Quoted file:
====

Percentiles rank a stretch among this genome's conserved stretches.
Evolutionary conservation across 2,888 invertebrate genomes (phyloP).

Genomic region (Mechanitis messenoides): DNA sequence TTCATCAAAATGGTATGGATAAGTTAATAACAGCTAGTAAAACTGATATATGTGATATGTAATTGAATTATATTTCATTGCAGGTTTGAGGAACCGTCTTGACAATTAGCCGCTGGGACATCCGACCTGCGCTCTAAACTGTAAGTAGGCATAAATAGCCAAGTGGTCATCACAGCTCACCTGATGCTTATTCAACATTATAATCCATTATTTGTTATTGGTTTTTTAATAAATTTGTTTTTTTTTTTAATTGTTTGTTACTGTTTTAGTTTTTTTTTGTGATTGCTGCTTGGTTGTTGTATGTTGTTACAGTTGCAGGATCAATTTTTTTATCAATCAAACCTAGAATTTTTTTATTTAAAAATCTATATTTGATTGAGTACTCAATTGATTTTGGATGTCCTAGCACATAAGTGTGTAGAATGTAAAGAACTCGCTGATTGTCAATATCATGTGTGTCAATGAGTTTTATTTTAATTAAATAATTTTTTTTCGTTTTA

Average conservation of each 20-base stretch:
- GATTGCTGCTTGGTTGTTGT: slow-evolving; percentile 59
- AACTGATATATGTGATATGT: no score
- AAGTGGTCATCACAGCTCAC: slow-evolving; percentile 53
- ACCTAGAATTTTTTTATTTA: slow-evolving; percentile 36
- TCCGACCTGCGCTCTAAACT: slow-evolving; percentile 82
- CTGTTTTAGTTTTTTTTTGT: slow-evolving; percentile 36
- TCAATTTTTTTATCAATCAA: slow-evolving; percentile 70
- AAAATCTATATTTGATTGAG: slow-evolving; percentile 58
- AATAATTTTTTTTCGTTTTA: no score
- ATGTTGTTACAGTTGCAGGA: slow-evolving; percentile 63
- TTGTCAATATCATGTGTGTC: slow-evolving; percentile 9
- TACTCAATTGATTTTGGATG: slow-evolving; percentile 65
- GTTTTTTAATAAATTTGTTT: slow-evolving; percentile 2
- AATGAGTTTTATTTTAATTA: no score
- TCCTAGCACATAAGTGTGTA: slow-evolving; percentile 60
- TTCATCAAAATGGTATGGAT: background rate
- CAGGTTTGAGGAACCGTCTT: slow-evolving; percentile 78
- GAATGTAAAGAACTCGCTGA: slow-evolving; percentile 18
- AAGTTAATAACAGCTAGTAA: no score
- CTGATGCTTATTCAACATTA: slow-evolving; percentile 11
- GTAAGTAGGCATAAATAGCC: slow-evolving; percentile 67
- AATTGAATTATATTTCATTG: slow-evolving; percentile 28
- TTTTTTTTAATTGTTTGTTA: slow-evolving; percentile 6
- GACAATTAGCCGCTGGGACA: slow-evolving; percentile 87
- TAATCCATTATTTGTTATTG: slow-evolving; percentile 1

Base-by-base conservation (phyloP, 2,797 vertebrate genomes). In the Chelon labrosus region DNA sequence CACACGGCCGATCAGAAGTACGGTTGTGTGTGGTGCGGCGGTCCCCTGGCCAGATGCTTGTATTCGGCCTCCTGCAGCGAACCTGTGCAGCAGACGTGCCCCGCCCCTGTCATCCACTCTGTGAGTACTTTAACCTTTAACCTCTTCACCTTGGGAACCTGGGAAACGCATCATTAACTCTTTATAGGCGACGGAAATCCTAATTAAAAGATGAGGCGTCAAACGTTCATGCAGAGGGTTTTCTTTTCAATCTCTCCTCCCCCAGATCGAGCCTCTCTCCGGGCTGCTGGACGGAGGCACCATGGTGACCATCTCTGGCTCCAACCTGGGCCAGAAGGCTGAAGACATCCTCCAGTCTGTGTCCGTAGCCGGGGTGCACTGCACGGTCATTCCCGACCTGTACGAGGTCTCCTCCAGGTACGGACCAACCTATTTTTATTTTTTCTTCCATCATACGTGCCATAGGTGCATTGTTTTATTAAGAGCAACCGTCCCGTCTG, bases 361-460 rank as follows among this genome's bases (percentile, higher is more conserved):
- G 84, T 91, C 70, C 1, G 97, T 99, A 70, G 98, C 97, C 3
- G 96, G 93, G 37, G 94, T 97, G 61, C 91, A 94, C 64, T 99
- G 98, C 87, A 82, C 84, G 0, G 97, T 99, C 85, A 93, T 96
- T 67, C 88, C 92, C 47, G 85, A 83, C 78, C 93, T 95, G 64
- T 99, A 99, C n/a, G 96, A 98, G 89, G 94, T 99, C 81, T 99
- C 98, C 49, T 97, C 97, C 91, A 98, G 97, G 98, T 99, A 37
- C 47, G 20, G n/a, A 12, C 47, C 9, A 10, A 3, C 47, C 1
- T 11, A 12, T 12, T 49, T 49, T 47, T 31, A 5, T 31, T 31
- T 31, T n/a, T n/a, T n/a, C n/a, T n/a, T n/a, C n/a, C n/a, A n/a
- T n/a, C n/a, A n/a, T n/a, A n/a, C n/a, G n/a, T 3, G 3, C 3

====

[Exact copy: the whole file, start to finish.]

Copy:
Percentiles rank a stretch among this genome's conserved stretches.
Evolutionary conservation across 2,888 invertebrate genomes (phyloP).

Genomic region (Mechanitis messenoides): DNA sequence TTCATCAAAATGGTATGGATAAGTTAATAACAGCTAGTAAAACTGATATATGTGATATGTAATTGAATTATATTTCATTGCAGGTTTGAGGAACCGTCTTGACAATTAGCCGCTGGGACATCCGACCTGCGCTCTAAACTGTAAGTAGGCATAAATAGCCAAGTGGTCATCACAGCTCACCTGATGCTTATTCAACATTATAATCCATTATTTGTTATTGGTTTTTTAATAAATTTGTTTTTTTTTTTAATTGTTTGTTACTGTTTTAGTTTTTTTTTGTGATTGCTGCTTGGTTGTTGTATGTTGTTACAGTTGCAGGATCAATTTTTTTATCAATCAAACCTAGAATTTTTTTATTTAAAAATCTATATTTGATTGAGTACTCAATTGATTTTGGATGTCCTAGCACATAAGTGTGTAGAATGTAAAGAACTCGCTGATTGTCAATATCATGTGTGTCAATGAGTTTTATTTTAATTAAATAATTTTTTTTCGTTTTA

Average conservation of each 20-base stretch:
- GATTGCTGCTTGGTTGTTGT: slow-evolving; percentile 59
- AACTGATATATGTGATATGT: no score
- AAGTGGTCATCACAGCTCAC: slow-evolving; percentile 53
- ACCTAGAATTTTTTTATTTA: slow-evolving; percentile 36
- TCCGACCTGCGCTCTAAACT: slow-evolving; percentile 82
- CTGTTTTAGTTTTTTTTTGT: slow-evolving; percentile 36
- TCAATTTTTTTATCAATCAA: slow-evolving; percentile 70
- AAAATCTATATTTGATTGAG: slow-evolving; percentile 58
- AATAATTTTTTTTCGTTTTA: no score
- ATGTTGTTACAGTTGCAGGA: slow-evolving; percentile 63
- TTGTCAATATCATGTGTGTC: slow-evolving; percentile 9
- TACTCAATTGATTTTGGATG: slow-evolving; percentile 65
- GTTTTTTAATAAATTTGTTT: slow-evolving; percentile 2
- AATGAGTTTTATTTTAATTA: no score
- TCCTAGCACATAAGTGTGTA: slow-evolving; percentile 60
- TTCATCAAAATGGTATGGAT: background rate
- CAGGTTTGAGGAACCGTCTT: slow-evolving; percentile 78
- GAATGTAAAGAACTCGCTGA: slow-evolving; percentile 18
- AAGTTAATAACAGCTAGTAA: no score
- CTGATGCTTATTCAACATTA: slow-evolving; percentile 11
- GTAAGTAGGCATAAATAGCC: slow-evolving; percentile 67
- AATTGAATTATATTTCATTG: slow-evolving; percentile 28
- TTTTTTTTAATTGTTTGTTA: slow-evolving; percentile 6
- GACAATTAGCCGCTGGGACA: slow-evolving; percentile 87
- TAATCCATTATTTGTTATTG: slow-evolving; percentile 1

Base-by-base conservation (phyloP, 2,797 vertebrate genomes). In the Chelon labrosus region DNA sequence CACACGGCCGATCAGAAGTACGGTTGTGTGTGGTGCGGCGGTCCCCTGGCCAGATGCTTGTATTCGGCCTCCTGCAGCGAACCTGTGCAGCAGACGTGCCCCGCCCCTGTCATCCACTCTGTGAGTACTTTAACCTTTAACCTCTTCACCTTGGGAACCTGGGAAACGCATCATTAACTCTTTATAGGCGACGGAAATCCTAATTAAAAGATGAGGCGTCAAACGTTCATGCAGAGGGTTTTCTTTTCAATCTCTCCTCCCCCAGATCGAGCCTCTCTCCGGGCTGCTGGACGGAGGCACCATGGTGACCATCTCTGGCTCCAACCTGGGCCAGAAGGCTGAAGACATCCTCCAGTCTGTGTCCGTAGCCGGGGTGCACTGCACGGTCATTCCCGACCTGTACGAGGTCTCCTCCAGGTACGGACCAACCTATTTTTATTTTTTCTTCCATCATACGTGCCATAGGTGCATTGTTTTATTAAGAGCAACCGTCCCGTCTG, bases 361-460 rank as follows among this genome's bases (percentile, higher is more conserved):
- G 84, T 91, C 70, C 1, G 97, T 99, A 70, G 98, C 97, C 3
- G 96, G 93, G 37, G 94, T 97, G 61, C 91, A 94, C 64, T 99
- G 98, C 87, A 82, C 84, G 0, G 97, T 99, C 85, A 93, T 96
- T 67, C 88, C 92, C 47, G 85, A 83, C 78, C 93, T 95, G 64
- T 99, A 99, C n/a, G 96, A 98, G 89, G 94, T 99, C 81, T 99
- C 98, C 49, T 97, C 97, C 91, A 98, G 97, G 98, T 99, A 37
- C 47, G 20, G n/a, A 12, C 47, C 9, A 10, A 3, C 47, C 1
- T 11, A 12, T 12, T 49, T 49, T 47, T 31, A 5, T 31, T 31
- T 31, T n/a, T n/a, T n/a, C n/a, T n/a, T n/a, C n/a, C n/a, A n/a
- T n/a, C n/a, A n/a, T n/a, A n/a, C n/a, G n/a, T 3, G 3, C 3